Open up your app and it should be working like it was before. As you change files, you should see Vite telling you when a module is hot-swapped:

6:46:50 PM [vite] hmr update /src/views/Cats.vue

This is enough for most cases, but there are some common settings that some of us used in configuration that we need to move to Vite. Let's take a look at some of these.

Migrating vue.config.js

Many of us using the Vue CLI use vue.config.js to change some defaults for our own projects. The vue.config.js file isn't actually about configuring Vue, but instead is about configuring the Vue CLI. In moving some of my own projects, I had to find alternatives in Vite for those options. Here are some of the most common ones.

Output Directory

When you're integrating Vue with other systems, you might want to change where you output the files. This was handled in vue.config.js and you have to do the same in vite.config.js. Again, this applies only to production builds, so you need to add the build section of the configuration:

export default defineConfig({
    plugins: [vue()],
    build: {
        outDir: "../app/",
    }
})

By specifying the outDir, you can tell production builds where to resolve themselves. This path is relative to the project directory.

Source Maps

Including source maps for development is the default, but for production builds, you'll want to configure Rollup to enable them (again, in vite.config.js):

export default defineConfig({
    plugins: [vue()],
    build: {
        outDir: "../app/",
        sourcemap: true,
    }
})

This enables source maps to be emitted in production builds.

Hashing Output Files

If you're building Vue to be used in a PWA or a static site, the default hashing of the names is important, as it breaks the cache. If you're not familiar with what I mean, here's the default build output names:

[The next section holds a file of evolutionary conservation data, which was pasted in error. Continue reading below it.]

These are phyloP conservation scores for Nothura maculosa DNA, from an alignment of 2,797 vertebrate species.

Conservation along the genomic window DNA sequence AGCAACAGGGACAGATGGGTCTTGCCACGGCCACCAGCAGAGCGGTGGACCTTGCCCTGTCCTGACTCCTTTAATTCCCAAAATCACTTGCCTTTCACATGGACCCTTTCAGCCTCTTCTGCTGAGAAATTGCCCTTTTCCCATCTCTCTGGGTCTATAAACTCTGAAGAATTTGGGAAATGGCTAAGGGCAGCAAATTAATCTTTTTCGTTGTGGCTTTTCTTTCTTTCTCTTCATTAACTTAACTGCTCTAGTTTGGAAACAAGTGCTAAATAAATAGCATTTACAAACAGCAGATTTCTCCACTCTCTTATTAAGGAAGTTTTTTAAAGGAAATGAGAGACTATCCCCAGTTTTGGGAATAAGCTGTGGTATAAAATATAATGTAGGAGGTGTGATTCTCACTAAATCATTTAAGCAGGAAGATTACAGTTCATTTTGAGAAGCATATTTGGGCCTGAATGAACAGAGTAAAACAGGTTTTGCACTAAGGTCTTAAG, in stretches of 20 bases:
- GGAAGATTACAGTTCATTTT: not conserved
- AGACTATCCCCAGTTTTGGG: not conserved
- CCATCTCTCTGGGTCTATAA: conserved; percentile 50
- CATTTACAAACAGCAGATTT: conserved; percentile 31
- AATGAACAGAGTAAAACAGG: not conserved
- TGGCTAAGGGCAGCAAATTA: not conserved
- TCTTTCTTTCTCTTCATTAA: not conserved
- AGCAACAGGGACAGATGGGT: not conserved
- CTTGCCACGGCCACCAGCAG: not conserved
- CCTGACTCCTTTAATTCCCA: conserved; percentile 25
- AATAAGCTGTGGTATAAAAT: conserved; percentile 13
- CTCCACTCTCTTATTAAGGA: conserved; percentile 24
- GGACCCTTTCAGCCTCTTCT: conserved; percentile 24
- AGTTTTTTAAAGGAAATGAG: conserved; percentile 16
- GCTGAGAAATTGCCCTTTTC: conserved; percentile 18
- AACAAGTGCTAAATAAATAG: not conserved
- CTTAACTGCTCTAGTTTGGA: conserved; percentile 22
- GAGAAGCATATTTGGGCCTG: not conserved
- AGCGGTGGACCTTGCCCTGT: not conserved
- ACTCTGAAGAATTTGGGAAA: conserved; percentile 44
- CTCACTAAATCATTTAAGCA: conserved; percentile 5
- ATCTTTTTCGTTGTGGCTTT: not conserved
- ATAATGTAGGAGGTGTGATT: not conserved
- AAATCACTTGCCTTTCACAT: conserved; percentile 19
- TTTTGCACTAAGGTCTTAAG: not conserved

dist/index.html                  2.85kb
dist/assets/main.54a28106.css    0.17kb
dist/assets/main.680ac628.js     4.64kb
dist/assets/vendor.3d31d365.js   86.44kb

Notice the magic number inside the file names so that the files are refreshed when the hash changes on the Web server. If you're integrating with a back-end that handles cache handling on its own (e.g., ASP.NET Core), you'd like to specify where the files end up:

export default defineConfig({
    plugins: [vue()],
    build: {
        sourcemap: true,
        outDir: "../app/",
        rollupOptions: {
            output: {
                entryFileNames: `[name].js`,
                chunkFileNames: `[name].js`,
                assetFileNames: `[name].[ext]`
            }
        },
    }
})

In this case, you need to specify the rollupOptions. Rollup is the library that actually performs the build (instead of webpack). The output option allows you to change the pattern of the file generation. These normally are assets/[name].[hash].js so just removing the name and optionally removing the subdirectory works great. This specifies the three different kinds of files to remove the hashes for.

Pages

One feature I use quite a bit in the Vue CLI's configuration is to build multiple projects from a single codebase. I normally do this with the pages feature of vue.config.js. For developing in Vite, you don't need anything special, as they're just separate html files. For example, if you have a separate Vue project, you just need a different starting point:

<!DOCTYPE html>
<html lang="en">
    <head>
        <.../>
    </head>

    <body>
        <div id="app"></div>
    </body>

    <script type="module"
            src="/src/dogs.js">
    </script>
</html>

But that only works for development. Because Vite uses Rollup, you'll need to configure it to create the separate packages. This all happens in the vite.config.js file:

import { resolve } from "path";

export default defineConfig({
    plugins: [vue()],
    build: {
        rollupOptions: {
            input: {
                main: resolve(__dirname, 'index.html'),
                dogs: resolve(__dirname, 'dogs.html')
            }
        }
    }
})

This allows you to add more than one input that resolves into separate build files. Note that the starting point is the .html file, not the startup script. This is the nature of Rollup.

Using an .env File

If you're using an .env file during development to specify environment variables for this project, you used to have to opt into it with a Vue CLI plug-in. In vue.config.js, it's included by default.

Where Are We?

Vite represents a quick, easy-to-use environment that doesn't require long builds to get started with a project. Although it's not a perfect solution for every project, it can speed up development quite a bit, especially in large projects where its ability to just hot-swap whole modules can really help. Take a look at Vite and see if it fits into your Vue projects (or even React, Preact, or just plain JavaScript).